When you manage your whole business through an ERP system, you’re able to get a bird’s-eye view of your business, and better understand company-wide impacts of decisions, plans and unforeseen changes. This coordinated view is a real boon for companies looking to grow and to increase efficiency.
And for many Sage users, it’s a great time to take the leap to ERP. With the forthcoming expiry of Sage 1000 and Sage Line 500 at the end of 2024, there’s no time like the present to start looking at software that is going to propel your business into the future (and never become out-of-development ever again).
Today, two tech titans, Microsoft and Oracle, go head-to-head in a battle of the ERPs. Who does it better: Oracle’s cloud platform NetSuite, or Microsoft’s entry into the SME ERP market, Dynamics 365 Business Central?
Well, there’s only one way to find out… touch gloves, let’s go!
What is Oracle NetSuite?
NetSuite is a cloud-first ERP platform designed for companies of all sizes, in all sectors, and is used by over 33,000 businesses globally. It provides seamless, organisation-wide functionality, encompassing financials, supply chain planning, e-commerce, subscription management, order management, revenue recognition, and more.
Because it is capable of such vast functionality, it provides a boundless, top-down view of an organisation’s entire operations – and therefore boundless strategic and tactical benefits.
What is Microsoft Dynamics 365 Business Central (BC)?
Dynamics 365 Business Central is a comprehensive ERP software solution whose functionality includes financials, CRM, supply chain management, analytics, and much more. While it’s part of the Microsoft Dynamics 365 family of products, in many ways it’s by name only. Treat this as a standalone solution as extra Dynamics 365 products or modules can’t be added on to scale later down the line.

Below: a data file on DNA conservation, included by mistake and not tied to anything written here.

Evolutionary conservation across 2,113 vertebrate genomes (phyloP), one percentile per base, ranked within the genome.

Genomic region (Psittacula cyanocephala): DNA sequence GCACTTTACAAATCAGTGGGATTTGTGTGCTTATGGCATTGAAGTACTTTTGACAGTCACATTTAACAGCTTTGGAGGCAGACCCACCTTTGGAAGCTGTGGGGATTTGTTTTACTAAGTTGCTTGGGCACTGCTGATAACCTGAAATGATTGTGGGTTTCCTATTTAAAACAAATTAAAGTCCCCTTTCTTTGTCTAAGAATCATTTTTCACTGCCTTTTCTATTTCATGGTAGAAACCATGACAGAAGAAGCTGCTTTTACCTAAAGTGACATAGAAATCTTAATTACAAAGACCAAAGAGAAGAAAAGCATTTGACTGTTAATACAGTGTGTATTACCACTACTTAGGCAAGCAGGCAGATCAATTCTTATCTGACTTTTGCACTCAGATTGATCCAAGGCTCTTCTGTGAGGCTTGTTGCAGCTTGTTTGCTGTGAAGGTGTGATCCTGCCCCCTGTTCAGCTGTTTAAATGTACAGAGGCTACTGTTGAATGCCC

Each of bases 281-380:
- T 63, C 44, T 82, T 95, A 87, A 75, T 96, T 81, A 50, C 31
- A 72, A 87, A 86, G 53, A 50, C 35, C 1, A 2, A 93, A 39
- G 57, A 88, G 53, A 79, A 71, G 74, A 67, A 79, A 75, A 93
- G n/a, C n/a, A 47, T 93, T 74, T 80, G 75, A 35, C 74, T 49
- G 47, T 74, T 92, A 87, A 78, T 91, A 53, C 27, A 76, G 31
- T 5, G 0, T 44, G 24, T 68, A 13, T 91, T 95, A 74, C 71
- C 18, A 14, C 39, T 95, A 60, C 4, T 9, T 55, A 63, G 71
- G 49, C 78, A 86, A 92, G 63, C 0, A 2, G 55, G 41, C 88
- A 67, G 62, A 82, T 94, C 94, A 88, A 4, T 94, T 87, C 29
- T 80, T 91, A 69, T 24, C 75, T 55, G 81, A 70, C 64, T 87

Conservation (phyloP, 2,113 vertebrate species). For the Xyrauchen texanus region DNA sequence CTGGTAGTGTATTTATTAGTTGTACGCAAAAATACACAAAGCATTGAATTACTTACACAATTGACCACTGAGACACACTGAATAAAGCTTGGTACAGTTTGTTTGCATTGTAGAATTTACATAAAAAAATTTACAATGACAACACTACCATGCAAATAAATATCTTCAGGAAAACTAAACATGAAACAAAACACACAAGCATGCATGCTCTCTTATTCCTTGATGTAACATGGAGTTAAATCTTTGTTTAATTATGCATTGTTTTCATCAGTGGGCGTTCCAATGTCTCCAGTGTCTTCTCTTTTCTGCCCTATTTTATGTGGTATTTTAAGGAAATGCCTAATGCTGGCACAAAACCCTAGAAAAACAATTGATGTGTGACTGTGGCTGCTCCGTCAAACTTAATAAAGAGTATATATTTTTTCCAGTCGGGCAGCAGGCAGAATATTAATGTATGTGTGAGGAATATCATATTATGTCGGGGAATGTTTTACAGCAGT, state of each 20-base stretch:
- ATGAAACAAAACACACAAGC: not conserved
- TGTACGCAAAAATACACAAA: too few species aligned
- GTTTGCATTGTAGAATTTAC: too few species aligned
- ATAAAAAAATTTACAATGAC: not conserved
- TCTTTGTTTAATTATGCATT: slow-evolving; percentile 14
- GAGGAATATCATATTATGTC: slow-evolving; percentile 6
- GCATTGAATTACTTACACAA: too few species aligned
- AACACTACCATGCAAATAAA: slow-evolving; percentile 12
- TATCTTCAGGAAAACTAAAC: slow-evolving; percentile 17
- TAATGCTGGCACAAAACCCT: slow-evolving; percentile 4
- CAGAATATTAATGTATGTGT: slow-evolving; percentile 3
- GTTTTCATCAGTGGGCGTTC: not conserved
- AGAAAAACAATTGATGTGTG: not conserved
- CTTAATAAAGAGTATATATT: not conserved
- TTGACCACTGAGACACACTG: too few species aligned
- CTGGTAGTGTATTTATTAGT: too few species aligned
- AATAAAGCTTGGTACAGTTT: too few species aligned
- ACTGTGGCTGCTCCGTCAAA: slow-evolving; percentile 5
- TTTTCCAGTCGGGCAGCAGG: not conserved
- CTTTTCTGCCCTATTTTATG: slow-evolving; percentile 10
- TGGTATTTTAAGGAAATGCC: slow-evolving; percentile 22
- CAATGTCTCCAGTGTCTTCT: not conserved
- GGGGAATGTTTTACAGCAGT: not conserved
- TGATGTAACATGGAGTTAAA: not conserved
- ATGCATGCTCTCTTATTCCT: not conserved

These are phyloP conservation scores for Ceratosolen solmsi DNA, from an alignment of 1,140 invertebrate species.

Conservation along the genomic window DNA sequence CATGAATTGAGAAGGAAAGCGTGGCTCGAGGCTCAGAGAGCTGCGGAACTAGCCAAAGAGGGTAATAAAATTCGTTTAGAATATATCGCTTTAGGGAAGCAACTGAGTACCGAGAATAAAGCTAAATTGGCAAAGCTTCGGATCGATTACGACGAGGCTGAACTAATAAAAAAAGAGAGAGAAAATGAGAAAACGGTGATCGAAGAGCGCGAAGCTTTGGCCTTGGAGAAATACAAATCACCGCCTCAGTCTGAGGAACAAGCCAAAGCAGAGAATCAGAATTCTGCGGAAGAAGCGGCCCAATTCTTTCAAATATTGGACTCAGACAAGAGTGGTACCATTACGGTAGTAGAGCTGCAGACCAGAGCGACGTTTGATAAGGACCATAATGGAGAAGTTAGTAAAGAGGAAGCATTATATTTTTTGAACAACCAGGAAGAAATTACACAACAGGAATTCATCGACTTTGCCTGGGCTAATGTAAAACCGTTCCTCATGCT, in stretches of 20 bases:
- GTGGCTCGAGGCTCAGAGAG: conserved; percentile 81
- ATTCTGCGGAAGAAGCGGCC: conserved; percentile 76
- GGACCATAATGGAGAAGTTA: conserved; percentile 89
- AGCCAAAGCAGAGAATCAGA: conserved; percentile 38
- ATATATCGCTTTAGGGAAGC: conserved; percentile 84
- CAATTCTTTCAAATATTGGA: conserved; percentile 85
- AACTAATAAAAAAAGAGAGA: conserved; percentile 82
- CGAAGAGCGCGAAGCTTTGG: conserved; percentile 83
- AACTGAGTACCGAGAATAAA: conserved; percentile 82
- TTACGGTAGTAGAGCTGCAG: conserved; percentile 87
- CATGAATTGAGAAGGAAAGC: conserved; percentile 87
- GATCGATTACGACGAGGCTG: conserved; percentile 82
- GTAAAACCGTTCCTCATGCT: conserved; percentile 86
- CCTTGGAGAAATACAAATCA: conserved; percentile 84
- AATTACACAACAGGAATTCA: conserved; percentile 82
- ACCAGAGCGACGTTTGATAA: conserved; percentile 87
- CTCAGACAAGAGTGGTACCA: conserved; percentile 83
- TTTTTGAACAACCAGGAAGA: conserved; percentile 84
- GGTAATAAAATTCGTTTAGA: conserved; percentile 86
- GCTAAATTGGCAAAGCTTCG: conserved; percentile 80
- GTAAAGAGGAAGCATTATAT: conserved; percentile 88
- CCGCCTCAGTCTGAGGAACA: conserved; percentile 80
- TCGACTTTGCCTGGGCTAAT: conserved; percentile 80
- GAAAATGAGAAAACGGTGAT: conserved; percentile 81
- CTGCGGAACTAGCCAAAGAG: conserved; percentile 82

It is compatible with other Microsoft solutions like Microsoft 365 and LinkedIn but to avoid the confusion with Microsoft Dynamics 365, we’ll just call it Business Central or BC throughout this article.
BrightBridge is a Dynamics 365 provider too and if you’re reading this from a non-profit organisation, membership association or an NGO we’d suggest that neither NetSuite or Business Central is right for you. Dynamics 365 is perfect for those with complex CRM, marketing and service requirements as well as financial management needs. Click here to find out more about Dynamics 365 or head to the Dynamics 365 section of our blog.
Keep scrolling to find out whether NetSuite or Business Central is better for your business…
Both offerings are strong choices, though we’ll soon see a few cracks beginning to show in Microsoft’s platform…
Basic Financials – Both solutions handle basic accounting tasks with no hiccups at all, accounts payable/receivable, general ledger, cash management, and fixed assets are all present and correct. However, if inter-entity consolidation is something you consider “basic” functionality, then NetSuite’s a clear winner – more on that shortly.
CRM – Both solutions include good CRM capabilities, though each have their own corresponding plus points in this regard. BC’s CRM benefits from being compatible with LinkedIn Sales Navigator, allowing for effective B2B prospecting, where NetSuite’s CRM benefits from being borderlessly ingrained within NetSuite’s central source of data truth throughout the business.
Consolidation Capabilities – NetSuite is all about providing an up-to-the-minute, bird’s eye view of your entire organisation, worldwide – regardless of whether it’s multi-entity, multi subsidiary, multi-national, and/or multi-currency. On the flip side, BC struggles in its more siloed approach; data relating to separate entities, countries, and subsidiaries is all held in separate databases, putting hurdles in the way of total organisation-wide consolidation, data analysis, and just general business harmony! Add-ons are available to fill this gap but come with added complexity and cost.
Business Intelligence & Analytics – Both platforms feature promising analytical functions, though BC’s narrow reporting and siloed databases can create a bit of a sticking point, sometimes requiring Power BI implementation to resolve. NetSuite provides a raft of usable and customisable, business-wide reports and dashboards out of the box.
International Localisation – Business Central has local functionality for 21 countries and can be displayed in 47 languages (though some language add-ons are only available through partners). NetSuite is natively available in 27 languages and is supported for taxation and reporting in over 100 countries .
Scalability – Business Central is squarely focused on the SME market, so if you have your sights set on growth, especially internationally, then you might quickly outgrow the platform. NetSuite however is built for businesses of all sizes and at all stages of growth.